Alternative fuels like biofuels have proven to be a clean-burning source of energy for most diesel engines. The Biofuel markets are actually on the rise and many companies are utilizing recycling programs at neutral cost or even turning a small profit through annual rebate programs.

Options for Recycling Cooking Oil

For restaurants or industrial companies there are usually several options for pickup and collection of their used oil. Ranging from full cooking oil solution systems to private oil recyclers such as Mahoney Environmental that offer oil pickup and recycling services.

For household cooking oil options are a little more limited, however some programs have started to open up to include household recycling services. If you live in or near a larger city, there may be a city program already in place. Some larger cities themselves recycle residents used oils to fuel their city vehicles that run on diesel fuel. There are a few private businesses such as SeQuential that accept cooking oils for recycling purposes as well. There is some protocol to follow if you find a program and would like to participate.

How To Prepare Cooking Oil for Recycling

  1. Find a large resealable container to designate for used cooking oils. The container should be marked clearly and heat safe.
  2. Make sure that any oil you plan to recycle is just oil and not mixed with any water. Try to filter out any food particles left in the oil after cooking. (Keep in mind that mixing different types of oil is not usually a problem.)
  3. Next you will need to locate a drop-off location at a biofuel recycling center or possibly an event locally that is accepting oil drop offs. If a quick internet search doesn’t turn up any local options, try calling your local city or household hazardous waste management service, they may have a resource.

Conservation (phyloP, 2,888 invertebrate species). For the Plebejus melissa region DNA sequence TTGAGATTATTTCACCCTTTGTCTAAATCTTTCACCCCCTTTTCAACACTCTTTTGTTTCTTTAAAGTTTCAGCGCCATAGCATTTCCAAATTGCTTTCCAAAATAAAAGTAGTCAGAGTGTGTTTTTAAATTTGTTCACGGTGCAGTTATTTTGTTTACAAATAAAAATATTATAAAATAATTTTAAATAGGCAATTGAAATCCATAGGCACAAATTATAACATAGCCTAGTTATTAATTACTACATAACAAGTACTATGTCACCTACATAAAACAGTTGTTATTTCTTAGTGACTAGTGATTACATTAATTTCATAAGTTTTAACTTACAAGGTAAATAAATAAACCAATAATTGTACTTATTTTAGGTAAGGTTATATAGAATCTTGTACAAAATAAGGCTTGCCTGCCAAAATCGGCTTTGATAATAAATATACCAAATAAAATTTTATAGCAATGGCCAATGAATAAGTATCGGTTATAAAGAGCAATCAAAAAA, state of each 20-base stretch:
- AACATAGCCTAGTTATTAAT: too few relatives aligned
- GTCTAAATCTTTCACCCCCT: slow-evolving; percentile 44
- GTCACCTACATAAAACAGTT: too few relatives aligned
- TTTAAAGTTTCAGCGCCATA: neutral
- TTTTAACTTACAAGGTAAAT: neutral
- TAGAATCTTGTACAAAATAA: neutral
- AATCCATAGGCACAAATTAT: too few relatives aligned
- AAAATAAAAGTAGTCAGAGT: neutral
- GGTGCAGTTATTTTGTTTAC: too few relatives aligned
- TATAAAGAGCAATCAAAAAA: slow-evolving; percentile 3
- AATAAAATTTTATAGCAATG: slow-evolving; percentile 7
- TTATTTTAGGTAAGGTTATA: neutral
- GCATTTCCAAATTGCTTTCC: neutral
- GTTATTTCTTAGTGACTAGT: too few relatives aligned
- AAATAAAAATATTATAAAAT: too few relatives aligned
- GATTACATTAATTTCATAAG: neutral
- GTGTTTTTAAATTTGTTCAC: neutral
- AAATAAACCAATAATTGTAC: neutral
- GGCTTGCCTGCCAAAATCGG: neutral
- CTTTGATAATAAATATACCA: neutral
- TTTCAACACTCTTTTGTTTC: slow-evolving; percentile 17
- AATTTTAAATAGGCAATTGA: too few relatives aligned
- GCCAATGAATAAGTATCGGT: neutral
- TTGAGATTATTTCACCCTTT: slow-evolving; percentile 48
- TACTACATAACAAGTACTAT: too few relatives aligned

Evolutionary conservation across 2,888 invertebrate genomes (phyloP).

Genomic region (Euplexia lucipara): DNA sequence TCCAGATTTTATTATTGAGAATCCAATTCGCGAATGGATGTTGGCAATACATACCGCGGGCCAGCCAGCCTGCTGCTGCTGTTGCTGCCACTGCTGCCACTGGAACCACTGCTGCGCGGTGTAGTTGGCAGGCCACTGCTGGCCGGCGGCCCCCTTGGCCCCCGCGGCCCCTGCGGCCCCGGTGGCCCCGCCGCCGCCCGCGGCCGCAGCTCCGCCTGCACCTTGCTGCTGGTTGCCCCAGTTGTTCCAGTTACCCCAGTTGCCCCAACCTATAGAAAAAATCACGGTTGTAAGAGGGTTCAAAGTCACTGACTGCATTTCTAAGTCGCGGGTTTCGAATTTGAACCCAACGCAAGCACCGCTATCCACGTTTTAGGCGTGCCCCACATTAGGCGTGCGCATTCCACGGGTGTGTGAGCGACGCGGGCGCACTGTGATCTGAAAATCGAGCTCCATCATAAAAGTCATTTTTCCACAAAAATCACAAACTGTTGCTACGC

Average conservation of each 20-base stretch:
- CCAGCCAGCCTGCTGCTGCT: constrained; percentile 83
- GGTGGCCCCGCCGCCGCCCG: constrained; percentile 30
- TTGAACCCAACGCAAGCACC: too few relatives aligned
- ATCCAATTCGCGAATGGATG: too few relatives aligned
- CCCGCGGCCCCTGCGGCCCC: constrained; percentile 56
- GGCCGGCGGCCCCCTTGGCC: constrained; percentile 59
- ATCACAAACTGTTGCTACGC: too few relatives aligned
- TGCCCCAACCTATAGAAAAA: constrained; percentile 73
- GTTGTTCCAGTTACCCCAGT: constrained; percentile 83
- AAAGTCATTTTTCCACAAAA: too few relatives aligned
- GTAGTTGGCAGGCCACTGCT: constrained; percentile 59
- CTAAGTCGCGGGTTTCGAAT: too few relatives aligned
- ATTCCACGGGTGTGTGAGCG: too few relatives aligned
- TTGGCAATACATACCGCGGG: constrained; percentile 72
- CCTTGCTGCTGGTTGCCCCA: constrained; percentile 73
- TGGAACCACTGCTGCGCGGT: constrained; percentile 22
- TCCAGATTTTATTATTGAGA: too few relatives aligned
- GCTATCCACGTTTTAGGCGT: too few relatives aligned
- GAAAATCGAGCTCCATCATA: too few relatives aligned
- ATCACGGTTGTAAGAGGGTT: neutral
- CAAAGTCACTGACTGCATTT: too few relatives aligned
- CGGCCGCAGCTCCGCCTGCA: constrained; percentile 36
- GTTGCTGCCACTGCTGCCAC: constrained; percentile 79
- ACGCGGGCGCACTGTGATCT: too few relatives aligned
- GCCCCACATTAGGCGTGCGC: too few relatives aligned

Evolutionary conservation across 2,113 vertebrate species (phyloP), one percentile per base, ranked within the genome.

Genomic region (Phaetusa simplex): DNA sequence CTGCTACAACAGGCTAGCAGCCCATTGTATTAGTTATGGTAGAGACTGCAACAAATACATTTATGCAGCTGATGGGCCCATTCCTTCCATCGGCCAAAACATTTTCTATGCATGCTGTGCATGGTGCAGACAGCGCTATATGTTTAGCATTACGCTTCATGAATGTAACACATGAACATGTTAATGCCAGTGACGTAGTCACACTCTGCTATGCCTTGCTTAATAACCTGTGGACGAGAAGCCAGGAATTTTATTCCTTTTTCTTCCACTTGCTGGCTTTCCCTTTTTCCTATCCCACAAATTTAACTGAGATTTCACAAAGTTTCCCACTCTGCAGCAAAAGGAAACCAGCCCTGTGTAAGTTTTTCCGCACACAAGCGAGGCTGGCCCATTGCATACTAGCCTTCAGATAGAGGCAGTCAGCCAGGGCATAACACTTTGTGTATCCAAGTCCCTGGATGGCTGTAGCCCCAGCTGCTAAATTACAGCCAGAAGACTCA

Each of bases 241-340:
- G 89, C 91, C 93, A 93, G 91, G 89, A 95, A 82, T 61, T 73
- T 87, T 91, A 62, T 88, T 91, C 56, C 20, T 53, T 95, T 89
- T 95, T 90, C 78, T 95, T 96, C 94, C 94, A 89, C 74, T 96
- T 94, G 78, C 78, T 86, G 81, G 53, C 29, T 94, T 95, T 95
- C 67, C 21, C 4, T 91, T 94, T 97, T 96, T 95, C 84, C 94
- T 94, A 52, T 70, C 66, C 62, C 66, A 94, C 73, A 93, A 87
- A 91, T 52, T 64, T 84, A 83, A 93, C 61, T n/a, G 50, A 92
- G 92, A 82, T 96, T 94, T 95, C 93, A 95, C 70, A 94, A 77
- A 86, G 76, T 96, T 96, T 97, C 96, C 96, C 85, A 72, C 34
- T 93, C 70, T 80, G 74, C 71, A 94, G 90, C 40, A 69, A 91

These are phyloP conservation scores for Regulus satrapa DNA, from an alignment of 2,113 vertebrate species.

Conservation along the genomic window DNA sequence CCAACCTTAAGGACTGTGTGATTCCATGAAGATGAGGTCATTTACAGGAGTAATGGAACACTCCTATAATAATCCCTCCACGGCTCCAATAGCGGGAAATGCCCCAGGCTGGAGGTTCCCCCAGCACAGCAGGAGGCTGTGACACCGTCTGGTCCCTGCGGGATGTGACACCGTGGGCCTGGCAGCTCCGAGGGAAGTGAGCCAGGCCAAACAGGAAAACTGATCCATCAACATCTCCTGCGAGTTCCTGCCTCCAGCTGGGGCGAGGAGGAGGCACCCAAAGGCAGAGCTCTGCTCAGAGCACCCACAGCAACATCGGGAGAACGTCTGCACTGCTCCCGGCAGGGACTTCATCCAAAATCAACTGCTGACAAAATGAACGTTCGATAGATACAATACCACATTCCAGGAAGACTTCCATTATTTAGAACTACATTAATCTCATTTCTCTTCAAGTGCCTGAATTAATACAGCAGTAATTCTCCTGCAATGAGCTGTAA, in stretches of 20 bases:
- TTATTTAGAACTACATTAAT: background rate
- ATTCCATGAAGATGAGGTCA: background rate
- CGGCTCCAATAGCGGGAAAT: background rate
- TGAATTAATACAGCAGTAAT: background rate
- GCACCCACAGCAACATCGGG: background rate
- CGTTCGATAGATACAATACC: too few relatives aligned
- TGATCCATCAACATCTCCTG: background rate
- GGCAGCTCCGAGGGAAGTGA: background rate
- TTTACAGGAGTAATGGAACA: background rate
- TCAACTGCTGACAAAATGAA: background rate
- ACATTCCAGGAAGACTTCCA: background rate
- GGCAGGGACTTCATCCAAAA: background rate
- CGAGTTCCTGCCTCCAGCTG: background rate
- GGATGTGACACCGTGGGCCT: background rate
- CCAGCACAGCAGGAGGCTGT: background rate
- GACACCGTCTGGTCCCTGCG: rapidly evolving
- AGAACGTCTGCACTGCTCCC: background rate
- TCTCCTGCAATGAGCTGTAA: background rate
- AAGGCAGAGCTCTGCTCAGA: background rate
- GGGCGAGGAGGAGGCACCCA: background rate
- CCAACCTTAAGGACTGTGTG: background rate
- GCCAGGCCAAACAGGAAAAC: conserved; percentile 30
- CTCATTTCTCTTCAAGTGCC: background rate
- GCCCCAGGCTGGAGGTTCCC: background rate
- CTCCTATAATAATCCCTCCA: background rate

Of course, if all else fails, let oils cool completely and dispose of in your waste, it is still a better option than pouring oils down the drain.

Other Uses For Used Cooking Oil:

There are some interesting alternative uses for used cooking oil in the home. If you’re looking for a way to reuse your old oils here are a few ideas:

  1. Animal/Pet Food- small amounts can be added to your pet’s food to add flavor and keep their coats shiny.
  2. Compost- Vegetable-based oils can be added to a compost pile. Worms will eat it and aid in the composting process. Make sure not to use any animal product oils or pests may be attracted to your compost mix.
  3. Soap Making- Lye soaps can be made using cooking oils, another creative way of making use of that old oil.
  4. Hand Cleaner- Paint is one of the hardest things to get off your hands. Rub oil on your paint covered hands and let it set for about 5 minutes. Wash with soap and water and paint will come right off.
  5. Furniture Cleaner/Polish- Mix equal parts oil and vinegar to make a simple polish for your wooden furniture. It can also be used on leather furniture to soften and preserve leather pieces.

To learn about recycling other types of oil such as motor oil, household hazardous waste, and more, visit our How To Recycle page for more info.